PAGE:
I also don't go along with condemning the work of pre-20th century composers exclusively to originals or replicas of instruments  — no matter how fine and historically accurate — that they themselves knew, as if that's the only valid way to render this music as it was conceived.
Beethoven, for example, most definitely wrote for an instrument which he didn't have, simply because it didn't exist yet. We know that from his frustration (pertaining to pianos) frequently expressed in his letters. And as much as I like, say, Bach on harspichord or clavichord, I also believe that that music can just as well become all it was intended to be when it's performed, insightfully of course, on a modern instrument.

_

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Re: sympathetic vibrations/resonance

Piet,

Piet De Ridder wrote:

That argument only stands if one is able to recreate all the "pleasingly complex and living shortcomings" with near perfect accuracy, no? And it also requires — before all else, in fact — that the actual timbre of the virtual instrument is as good as identical to the original which it emulates.
If either or both of these requirements can't be accomplished to absolute perfection — and I fear that that is still very much the case with all of today's virtual instruments --, then what's the point, I wonder, of considering score-based evidence or historically-informed expertise as a law to abide by?

no, i don't think so.  the current models, when tweaked & customized, already do a wonderfully convincing job of producing the "timbre" of their real-world counterparts (even with the limitations of the midi controller's action, albeit with particular velocity curves), and the acid test for me is that i'm able to forget while working at a given Pianoteq instrument that it's a virtual model.  i think that having a powerful enough speaker setup which tries to emulate soundboard radiation and with full spectral response is key to the pursuit of having the sense of the living presence of the instrument in the room, and so the idea of factoring into that the actual spatial resonance of the room the instrument is in (on top of whatever IR/reverb one is using in producing the sound) seems to me to be an interesting experiment if nothing else in how one might further "liven" that sense of presence.  i don't know what "perfection" here is, but certainly being able to read the score and give voice to what the composer is trying to tell us is perhaps a not unworthy pursuit...  i've never held my own musicianship in such high regard, for instance, as to think that i don't have something further to learn from Bach, Beethoven, and co... wink  i don't see this as being a matter of law, but rather honest devotion to those genius musical minds.  if we can approach their music perhaps a little more the way they themselves heard it, then i believe that that enriches and nourishes our own musical understanding.  your mileage may vary.  big_smile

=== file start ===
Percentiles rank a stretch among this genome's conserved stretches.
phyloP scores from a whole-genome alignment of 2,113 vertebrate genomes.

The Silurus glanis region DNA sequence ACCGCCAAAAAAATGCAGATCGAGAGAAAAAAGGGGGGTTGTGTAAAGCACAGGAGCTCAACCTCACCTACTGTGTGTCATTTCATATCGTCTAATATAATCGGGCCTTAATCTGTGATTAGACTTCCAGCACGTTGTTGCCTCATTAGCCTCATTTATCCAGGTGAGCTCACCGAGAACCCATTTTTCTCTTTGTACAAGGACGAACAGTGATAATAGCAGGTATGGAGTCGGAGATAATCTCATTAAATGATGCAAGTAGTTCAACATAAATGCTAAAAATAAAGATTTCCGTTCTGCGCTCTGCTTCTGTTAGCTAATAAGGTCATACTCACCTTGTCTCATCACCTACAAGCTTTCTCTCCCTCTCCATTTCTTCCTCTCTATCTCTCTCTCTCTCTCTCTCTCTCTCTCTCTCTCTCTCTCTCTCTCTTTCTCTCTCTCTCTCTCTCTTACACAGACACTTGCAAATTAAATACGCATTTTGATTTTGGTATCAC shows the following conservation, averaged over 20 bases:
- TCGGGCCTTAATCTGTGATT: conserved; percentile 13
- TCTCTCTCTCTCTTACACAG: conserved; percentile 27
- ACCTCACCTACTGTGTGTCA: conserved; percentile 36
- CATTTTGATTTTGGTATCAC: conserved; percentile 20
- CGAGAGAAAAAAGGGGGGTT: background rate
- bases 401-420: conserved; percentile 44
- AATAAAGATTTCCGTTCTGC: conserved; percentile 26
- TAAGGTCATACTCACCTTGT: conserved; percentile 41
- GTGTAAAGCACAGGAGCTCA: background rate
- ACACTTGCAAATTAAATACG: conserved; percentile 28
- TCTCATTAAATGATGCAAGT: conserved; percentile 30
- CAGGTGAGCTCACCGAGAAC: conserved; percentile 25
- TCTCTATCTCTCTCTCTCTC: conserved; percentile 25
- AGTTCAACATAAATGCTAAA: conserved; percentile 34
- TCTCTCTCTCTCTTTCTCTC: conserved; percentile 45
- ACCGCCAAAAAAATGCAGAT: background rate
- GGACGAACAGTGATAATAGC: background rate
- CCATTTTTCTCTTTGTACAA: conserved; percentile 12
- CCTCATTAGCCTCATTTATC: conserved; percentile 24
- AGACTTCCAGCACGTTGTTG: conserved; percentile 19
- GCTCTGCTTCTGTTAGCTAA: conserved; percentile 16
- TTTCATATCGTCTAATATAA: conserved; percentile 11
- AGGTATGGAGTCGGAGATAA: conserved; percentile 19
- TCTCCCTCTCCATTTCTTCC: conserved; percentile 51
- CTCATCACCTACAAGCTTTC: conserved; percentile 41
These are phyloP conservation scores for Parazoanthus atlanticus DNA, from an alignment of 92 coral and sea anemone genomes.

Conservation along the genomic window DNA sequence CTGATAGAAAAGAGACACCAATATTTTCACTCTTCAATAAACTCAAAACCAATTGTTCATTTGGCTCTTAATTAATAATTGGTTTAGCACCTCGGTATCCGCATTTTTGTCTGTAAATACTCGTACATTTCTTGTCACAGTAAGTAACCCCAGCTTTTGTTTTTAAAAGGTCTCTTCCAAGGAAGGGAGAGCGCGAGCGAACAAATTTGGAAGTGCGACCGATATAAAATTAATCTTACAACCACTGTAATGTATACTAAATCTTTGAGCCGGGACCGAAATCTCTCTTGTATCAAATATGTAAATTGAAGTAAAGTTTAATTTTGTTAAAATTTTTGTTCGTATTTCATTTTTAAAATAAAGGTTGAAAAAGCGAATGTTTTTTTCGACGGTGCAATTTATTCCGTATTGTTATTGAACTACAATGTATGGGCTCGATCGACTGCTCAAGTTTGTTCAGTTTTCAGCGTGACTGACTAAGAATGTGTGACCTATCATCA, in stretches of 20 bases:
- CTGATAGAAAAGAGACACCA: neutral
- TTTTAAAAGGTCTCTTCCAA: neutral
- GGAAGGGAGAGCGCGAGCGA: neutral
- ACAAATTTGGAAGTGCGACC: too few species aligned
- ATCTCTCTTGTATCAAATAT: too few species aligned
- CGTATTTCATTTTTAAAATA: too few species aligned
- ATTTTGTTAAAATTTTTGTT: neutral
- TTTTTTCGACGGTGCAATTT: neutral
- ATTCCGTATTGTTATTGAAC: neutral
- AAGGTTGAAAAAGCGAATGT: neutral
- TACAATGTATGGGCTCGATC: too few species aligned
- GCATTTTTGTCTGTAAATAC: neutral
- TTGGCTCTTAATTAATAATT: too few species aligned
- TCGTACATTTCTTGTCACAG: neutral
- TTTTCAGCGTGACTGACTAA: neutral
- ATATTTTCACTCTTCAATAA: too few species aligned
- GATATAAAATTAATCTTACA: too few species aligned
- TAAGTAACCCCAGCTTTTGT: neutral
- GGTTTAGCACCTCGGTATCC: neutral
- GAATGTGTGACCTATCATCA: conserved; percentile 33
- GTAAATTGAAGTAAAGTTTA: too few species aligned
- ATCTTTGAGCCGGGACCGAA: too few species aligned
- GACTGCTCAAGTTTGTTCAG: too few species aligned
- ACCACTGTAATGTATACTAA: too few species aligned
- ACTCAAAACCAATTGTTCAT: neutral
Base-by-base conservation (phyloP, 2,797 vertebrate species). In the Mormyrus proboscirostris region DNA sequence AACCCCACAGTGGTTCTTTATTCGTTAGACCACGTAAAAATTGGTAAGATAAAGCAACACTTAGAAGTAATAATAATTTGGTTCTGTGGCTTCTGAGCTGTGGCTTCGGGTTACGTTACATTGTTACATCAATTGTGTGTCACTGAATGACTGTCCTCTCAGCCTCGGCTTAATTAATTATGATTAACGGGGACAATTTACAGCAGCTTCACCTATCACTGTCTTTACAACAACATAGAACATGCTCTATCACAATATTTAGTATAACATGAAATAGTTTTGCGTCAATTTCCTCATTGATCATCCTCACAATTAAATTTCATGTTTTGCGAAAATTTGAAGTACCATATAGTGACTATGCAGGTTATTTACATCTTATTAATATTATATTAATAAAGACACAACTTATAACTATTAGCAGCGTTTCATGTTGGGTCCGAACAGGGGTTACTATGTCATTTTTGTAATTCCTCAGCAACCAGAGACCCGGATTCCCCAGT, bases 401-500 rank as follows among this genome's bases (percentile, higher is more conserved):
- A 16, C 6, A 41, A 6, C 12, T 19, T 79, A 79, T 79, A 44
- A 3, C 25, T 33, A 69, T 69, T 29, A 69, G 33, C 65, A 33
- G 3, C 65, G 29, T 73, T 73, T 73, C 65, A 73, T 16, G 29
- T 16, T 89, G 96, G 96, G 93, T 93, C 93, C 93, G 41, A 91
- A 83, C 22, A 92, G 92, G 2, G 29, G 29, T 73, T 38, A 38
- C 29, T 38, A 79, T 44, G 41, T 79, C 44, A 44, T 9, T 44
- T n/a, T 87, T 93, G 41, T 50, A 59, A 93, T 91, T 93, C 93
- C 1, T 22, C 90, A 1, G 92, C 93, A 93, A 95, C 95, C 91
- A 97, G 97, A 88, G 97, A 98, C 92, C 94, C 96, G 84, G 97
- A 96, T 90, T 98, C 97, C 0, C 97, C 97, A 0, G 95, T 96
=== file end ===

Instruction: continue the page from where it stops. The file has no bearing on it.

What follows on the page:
I also don't go along with condemning the work of pre-20th century composers exclusively to originals or replicas of instruments  — no matter how fine and historically accurate — that they themselves knew, as if that's the only valid way to render this music as it was conceived.

no one's talking about "condemning" anything.  i have the highest regard for interpreters on modern instruments (Richter being my idol in that sphere, & Goode a close runner-up wink ).  but, to my ear, the timbre of the instrument (and it's link then to how one can render the instructions of the composer) makes all the difference in the world to how "truly spoken" a work sounds.  to be sure, one gleans amazing things by having a work "translated" on an instrument of a different stripe—i am a "Proustaholic" for instance and, as much as the original French of La recherche is stunning (for all its formidable difficulty), i also love the Enright English translation for its own particular beauty—but, as Bilson suggests in that lecture-dem, aspects of the work will thus perforce be forever hidden.  as the Duke said, "if it sounds good, it is good", so again, no one's making any sort of claim to exclusive validity of interpretation, but rather that perhaps there's much we can learn by trying to play the music of the great pianist composers on their terms to the extent that we can ascertain them.       


Beethoven, for example, most definitely wrote for an instrument which he didn't have, simply because it didn't exist yet. We know that from his frustration (pertaining to pianos) frequently expressed in his letters.

this notion has been argued to death, and so i won't continue to abuse its exquisite corpse.  i will just say that certainly the expansion of the octave compass, the evolution of wienermechanik, and all the other beefing-up that pianos went through during the late 18th and into the early 19th centuries was in no small part a direct response to temperamental (as it were tongue ) Ludwig, but this is a far thing from then saying that he, one of the greatest keyboardists of all time, wasn't intensely interested in, involved with, and composing to the qualities of the piano he actually hand under the hands, but rather labored in a sort of prison looking toward something which, as you say, wasn't even invented yet.  Occam's razor here seems to tell me that ol' stone face was more practical than all that... wink   


And as much as I like, say, Bach on harspichord or clavichord, I also believe that that music can just as well become all it was intended to be when it's performed, insightfully of course, on a modern instrument.

"intended" is a dirty & thorny word... big_smile  i don't know what Bach intended, but i do try to listen and understand what he's trying to tell me on his terms and in his musical language.

finally, let me please just add that i never "intended" this to be a discussion about historic instruments vs modern instruments, performance practice & interpretation, etc (as surely interesting these tangential topics undoubtedly are), but rather about the notion of somehow accounting for the acoustic properties of the actual room and their interaction with the sympathetic resonance of the virtual undampened strings (from which I believe the modern instruments would equally benefit).

cheers,
dj

Last edited by DaveyJones (14-04-2017 16:29)
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Re: sympathetic vibrations/resonance